The Contractor Commandments

After serving ten years on active duty in the US Navy, Government Contracting Academy founder, Randy Wimmer, transitioned into the perfect billable contractor job. He had a great team to work with and a highly competent customer. Despite feeling like he was only doing about 20 hours of work in a 40-hour workweek, the government thought very highly of him. Why? Because he quickly learned what it took to be a successful contractor. During this job, he learned the three Contractor Commandments that helped him thrive in the Federal Government contracting industry.

First, give the customer exactly what they want—not necessarily what you think they need. If they just happen to want what you think they need, then that’s great. However, to be a successful contractor, it is not necessary to agree with their vision, methods, or requirements. They are the customer and ultimately responsible for the mission. If they want things a certain way, just give it to them that way. Consider this. If you worked at a diner and a patron ordered the liver and onion platter, would you refuse them service because you prefer the meatloaf special?

Again, you don’t have to agree with them or accomplish their mission for them. You only have to make them happy. Randy had a simple saying that he frequently told his team. “Check your ego at the office door. Everything we do must be about the customer.” Please note that he didn’t say “the customer’s mission.” It’s never a good thing when you start to think you know better than your customer, even when you might.

Second, match your customer’s pace. If you’re supporting a caffeine-fueled workaholic, then you better buckle-in and start working at a hundred miles an hour! However, in most cases, there is a certain pace that government employees follow. Truthfully, it usually falls somewhere between comfortable and boredom. Some of it is mandated by law, instruction, or procedure. The Federal Government is not a profit center but a provider of governance, goods, and services to the public. The leader of the Free World can’t afford to be hasty and wrong too many times, so it follows the philosophy that it is better to be slow and right.  In simple words, don’t over-fill your customer’s inbox.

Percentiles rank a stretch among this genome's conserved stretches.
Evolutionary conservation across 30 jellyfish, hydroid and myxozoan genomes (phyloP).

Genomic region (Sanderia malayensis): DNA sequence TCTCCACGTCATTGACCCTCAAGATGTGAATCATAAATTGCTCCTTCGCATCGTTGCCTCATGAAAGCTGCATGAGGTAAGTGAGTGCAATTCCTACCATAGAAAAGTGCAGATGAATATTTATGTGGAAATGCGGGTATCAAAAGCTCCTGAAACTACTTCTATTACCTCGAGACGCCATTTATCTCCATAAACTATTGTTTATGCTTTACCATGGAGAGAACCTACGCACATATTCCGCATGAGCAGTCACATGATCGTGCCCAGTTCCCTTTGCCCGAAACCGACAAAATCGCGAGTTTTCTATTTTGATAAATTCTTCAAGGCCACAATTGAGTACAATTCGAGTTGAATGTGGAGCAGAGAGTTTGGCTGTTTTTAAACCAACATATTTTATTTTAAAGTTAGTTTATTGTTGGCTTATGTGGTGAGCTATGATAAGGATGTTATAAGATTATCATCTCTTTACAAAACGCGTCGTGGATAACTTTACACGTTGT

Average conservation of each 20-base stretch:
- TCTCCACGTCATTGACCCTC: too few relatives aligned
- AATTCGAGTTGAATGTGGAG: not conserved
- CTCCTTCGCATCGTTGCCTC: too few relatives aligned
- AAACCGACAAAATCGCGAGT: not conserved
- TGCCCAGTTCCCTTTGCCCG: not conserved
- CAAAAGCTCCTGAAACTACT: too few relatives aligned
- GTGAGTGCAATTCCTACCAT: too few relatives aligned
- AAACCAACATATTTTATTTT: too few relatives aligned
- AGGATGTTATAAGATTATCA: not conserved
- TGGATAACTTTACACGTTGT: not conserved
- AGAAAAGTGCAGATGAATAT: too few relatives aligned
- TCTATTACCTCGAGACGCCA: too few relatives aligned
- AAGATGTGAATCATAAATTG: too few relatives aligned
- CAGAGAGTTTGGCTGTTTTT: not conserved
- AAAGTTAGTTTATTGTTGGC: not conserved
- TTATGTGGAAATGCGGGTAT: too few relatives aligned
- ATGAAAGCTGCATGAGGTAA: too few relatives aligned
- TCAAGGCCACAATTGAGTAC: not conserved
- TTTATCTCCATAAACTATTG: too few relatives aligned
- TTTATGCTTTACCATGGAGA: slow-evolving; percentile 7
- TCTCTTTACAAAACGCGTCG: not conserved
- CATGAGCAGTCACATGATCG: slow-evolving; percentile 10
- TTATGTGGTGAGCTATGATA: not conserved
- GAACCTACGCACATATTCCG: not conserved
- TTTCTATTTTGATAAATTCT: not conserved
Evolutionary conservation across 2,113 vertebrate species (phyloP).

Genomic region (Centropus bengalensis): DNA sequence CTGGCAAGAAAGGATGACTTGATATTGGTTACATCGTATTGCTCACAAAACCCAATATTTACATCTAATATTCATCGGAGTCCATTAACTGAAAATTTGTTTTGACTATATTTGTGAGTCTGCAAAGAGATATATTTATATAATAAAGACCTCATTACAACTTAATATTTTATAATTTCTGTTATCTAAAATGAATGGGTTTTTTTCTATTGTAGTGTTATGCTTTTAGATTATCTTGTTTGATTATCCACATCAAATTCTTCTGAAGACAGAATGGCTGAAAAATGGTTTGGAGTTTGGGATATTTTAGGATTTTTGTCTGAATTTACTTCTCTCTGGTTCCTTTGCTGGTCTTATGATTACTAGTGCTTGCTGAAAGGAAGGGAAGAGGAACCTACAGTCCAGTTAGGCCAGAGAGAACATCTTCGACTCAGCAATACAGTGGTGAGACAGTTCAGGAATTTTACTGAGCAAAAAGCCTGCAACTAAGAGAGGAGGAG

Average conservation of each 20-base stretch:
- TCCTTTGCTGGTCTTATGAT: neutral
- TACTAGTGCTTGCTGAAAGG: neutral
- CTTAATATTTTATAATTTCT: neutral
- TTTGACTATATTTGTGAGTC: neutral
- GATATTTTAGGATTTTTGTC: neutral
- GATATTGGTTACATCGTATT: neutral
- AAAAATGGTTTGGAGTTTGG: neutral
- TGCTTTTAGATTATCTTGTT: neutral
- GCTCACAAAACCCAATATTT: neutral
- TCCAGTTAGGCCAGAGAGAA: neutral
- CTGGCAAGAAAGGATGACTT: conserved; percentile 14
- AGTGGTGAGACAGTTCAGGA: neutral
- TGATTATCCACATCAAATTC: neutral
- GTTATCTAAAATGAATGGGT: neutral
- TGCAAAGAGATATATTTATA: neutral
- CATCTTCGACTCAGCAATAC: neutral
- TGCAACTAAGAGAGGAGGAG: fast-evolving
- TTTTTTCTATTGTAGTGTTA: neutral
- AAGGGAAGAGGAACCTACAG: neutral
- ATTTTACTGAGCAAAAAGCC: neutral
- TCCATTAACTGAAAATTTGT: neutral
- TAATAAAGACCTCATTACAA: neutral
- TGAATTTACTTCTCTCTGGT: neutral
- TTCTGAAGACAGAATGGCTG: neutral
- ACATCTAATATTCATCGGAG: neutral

Finally, never go native. Over time, some contractors forget to treat their customers for what they are, their customers. They start to feel like they are “an equal” to a government employee and a vital cog in the watch work. It’s easy to do, working side-by-side every day. Let’s revisit our diner example. Your role as a contractor is not always like a diner where the customer orders a cup of coffee, and you serve it to them. In the Federal Government market space, sometimes your paying customer is the one making the coffee, and you’re helping them operate the coffee pot to serve the patron, or taxpayer.

Although both government employees and contractors frequently espouse that they enjoy a partnership, they are not partners. Your government client can fire you with a second’s notice because they are the customer, and the customer is never wrong—even when they are. Bluntly stated, you are not partners or peers or team members with the government. When you’re with a customer, any customer, they are the most important people in the room.

The previous, somewhat harsh statement is no different than any other business—customer relationship, regardless of industry. However, as a contractor, you are frequently so integrated with the Federal Government workforce that professional lines may be easily blurred. Federal Government contracting has its own mindset, culture and set of rules. Yet, like any business, you are simply making your customers happy.